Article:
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Uterine Cancer: Risk Factors, Symptoms, Diagnosis and Treatment

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Uterine cancer is also known as cancer of the womb and endometrial cancer. By the end of 2010, an estimated 43,470 women will have been diagnosed with uterine cancer in the USA. Unfortunately in recent years this type of female cancer has been rapidly increasing. Medical professionals think this may be due to increasing obesity, poor diets and the fact that women are having fewer children.

Who Gets Uterine Cancer?

Any woman can get uterine cancer, but there are certain groups of women who are more at risk of developing it. They are:

• Women who are post-menopausal. The majority of cases occur in women aged 50 to 64.
• Women who are obese.
• Women who take estrogen only HRT or who have taken any form of HRT for more than five years.
• Women who have not given birth.
• Women who have never been pregnant.
• Women who have taken Tamoxifen, a drug used to treat breast cancer.
• Women who have had polycystic ovarian syndrome.

What are the Symptoms of Uterine Cancer?

Symptoms of uterine cancer are abnormal vaginal bleeding, namely heavy bleeding during the menstrual period or bleeding that occurs after the menopause.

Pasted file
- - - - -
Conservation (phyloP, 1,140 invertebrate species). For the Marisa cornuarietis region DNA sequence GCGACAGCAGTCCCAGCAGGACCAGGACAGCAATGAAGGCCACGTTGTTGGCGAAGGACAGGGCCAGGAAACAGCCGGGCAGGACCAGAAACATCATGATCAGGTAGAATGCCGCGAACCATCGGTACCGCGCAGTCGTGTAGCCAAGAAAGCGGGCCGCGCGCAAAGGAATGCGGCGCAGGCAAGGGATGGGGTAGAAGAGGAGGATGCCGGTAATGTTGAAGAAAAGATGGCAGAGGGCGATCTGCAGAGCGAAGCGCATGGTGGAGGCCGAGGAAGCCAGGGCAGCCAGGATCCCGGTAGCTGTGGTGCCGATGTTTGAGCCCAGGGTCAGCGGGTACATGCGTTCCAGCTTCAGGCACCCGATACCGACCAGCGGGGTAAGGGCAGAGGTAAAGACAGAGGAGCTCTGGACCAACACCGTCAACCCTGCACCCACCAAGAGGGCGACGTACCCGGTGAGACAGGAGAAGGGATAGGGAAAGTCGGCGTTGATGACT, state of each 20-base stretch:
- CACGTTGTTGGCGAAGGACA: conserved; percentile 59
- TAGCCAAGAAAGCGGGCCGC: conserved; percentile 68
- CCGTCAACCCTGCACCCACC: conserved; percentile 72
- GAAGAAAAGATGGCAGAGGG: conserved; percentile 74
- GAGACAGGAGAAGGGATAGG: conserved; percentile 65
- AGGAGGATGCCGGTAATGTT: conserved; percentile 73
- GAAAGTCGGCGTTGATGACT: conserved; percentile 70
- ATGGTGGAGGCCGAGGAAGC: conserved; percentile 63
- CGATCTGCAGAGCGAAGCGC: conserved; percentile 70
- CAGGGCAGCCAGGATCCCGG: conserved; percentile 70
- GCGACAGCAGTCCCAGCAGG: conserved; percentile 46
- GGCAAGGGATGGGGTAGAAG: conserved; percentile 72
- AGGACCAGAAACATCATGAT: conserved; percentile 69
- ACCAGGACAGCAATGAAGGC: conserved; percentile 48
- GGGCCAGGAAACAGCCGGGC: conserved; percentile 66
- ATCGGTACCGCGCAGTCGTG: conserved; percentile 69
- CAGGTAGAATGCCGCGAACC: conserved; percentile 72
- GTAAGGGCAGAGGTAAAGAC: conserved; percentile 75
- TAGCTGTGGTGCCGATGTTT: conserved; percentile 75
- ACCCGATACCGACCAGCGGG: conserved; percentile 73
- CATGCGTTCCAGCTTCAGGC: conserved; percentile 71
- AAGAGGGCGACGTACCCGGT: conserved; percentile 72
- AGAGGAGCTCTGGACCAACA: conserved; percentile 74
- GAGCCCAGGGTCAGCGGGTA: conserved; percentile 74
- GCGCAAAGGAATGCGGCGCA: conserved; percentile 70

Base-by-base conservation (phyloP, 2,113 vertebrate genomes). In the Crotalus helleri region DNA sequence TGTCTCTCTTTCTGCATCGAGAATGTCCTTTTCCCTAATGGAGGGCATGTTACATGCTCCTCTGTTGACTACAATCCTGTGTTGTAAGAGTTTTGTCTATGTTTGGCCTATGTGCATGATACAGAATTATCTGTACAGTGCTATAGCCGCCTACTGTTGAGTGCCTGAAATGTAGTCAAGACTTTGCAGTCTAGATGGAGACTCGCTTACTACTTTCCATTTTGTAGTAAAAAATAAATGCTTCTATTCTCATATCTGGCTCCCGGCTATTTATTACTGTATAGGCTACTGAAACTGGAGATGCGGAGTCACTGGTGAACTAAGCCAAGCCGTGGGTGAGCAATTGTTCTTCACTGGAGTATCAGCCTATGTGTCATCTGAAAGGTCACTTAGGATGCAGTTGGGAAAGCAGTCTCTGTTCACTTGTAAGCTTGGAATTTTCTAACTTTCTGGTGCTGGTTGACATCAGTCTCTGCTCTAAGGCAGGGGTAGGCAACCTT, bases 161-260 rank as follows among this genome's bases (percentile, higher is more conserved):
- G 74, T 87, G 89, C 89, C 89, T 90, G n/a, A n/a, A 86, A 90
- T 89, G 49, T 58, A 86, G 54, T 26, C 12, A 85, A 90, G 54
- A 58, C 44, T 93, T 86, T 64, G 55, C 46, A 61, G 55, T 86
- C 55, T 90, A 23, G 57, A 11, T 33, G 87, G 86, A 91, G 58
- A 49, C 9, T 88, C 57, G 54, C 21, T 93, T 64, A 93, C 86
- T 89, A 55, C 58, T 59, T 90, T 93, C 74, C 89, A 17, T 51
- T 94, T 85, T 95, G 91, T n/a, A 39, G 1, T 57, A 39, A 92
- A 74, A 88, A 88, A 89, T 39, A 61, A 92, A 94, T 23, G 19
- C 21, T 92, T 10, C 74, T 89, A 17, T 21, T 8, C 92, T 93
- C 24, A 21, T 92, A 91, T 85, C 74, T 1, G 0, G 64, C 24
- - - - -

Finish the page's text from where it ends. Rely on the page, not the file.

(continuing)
Abdominal pain, back pain and leg pain can also occur, as well as pain during sexual intercourse.
These symptoms are also symptoms of many other conditions and having them does not mean you have cancer, but it is wise to be checked by a doctor to rule out the possibility, particularly if you are in a high risk group.

How is Uterine Cancer Diagnosed?

There are several tests that can be performed to diagnose uterine cancer. These are:
Dilation and Curettage (D+C) – this is a procedure where the lining of the womb is suctioned out with a small instrument under a general anesthetic. The extracted tissue can then be examined to see if there are any traces of cancer. Having a D+C carries a small risk of asherman’s syndrome (a scarring disease of the uterus), infertility, cervical incompetence and perforation of the uterus. Perforation of the uterus is a life threatening event but can be fixed by surgery.

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We value and respect our HERWriters' experiences, but everyone is different. Many of our writers are speaking from personal experience, and what's worked for them may not work for you. Their articles are not a substitute for medical advice, although we hope you can gain knowledge from their insight.